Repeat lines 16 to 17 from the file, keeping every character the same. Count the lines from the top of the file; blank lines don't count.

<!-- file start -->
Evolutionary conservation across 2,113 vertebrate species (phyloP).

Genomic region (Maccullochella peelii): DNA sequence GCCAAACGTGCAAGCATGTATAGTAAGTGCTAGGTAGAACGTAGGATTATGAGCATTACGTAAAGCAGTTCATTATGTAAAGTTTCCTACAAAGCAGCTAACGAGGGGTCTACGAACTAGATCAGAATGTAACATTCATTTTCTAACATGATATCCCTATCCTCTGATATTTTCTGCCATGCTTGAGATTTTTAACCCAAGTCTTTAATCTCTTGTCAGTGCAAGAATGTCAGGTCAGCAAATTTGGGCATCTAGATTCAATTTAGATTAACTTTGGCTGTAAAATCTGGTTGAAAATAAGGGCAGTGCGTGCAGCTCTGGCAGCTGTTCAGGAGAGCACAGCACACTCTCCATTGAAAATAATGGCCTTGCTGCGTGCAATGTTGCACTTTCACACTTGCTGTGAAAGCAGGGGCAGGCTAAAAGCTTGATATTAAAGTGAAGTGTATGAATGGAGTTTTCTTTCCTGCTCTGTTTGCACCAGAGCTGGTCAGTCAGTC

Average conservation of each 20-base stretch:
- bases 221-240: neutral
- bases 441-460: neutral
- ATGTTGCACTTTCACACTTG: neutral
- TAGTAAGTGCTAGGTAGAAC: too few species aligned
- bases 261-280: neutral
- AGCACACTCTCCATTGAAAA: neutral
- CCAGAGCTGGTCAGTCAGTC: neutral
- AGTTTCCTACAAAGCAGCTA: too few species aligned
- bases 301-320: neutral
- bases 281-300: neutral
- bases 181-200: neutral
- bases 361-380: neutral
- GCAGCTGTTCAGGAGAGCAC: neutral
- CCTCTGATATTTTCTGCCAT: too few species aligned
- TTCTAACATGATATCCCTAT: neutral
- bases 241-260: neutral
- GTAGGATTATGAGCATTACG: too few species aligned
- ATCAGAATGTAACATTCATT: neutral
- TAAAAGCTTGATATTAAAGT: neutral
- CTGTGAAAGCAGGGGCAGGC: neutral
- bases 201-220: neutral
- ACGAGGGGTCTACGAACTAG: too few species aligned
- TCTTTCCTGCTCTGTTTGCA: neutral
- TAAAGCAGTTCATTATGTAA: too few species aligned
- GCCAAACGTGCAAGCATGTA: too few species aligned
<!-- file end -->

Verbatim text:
- GCAGCTGTTCAGGAGAGCAC: neutral
- CCTCTGATATTTTCTGCCAT: too few species aligned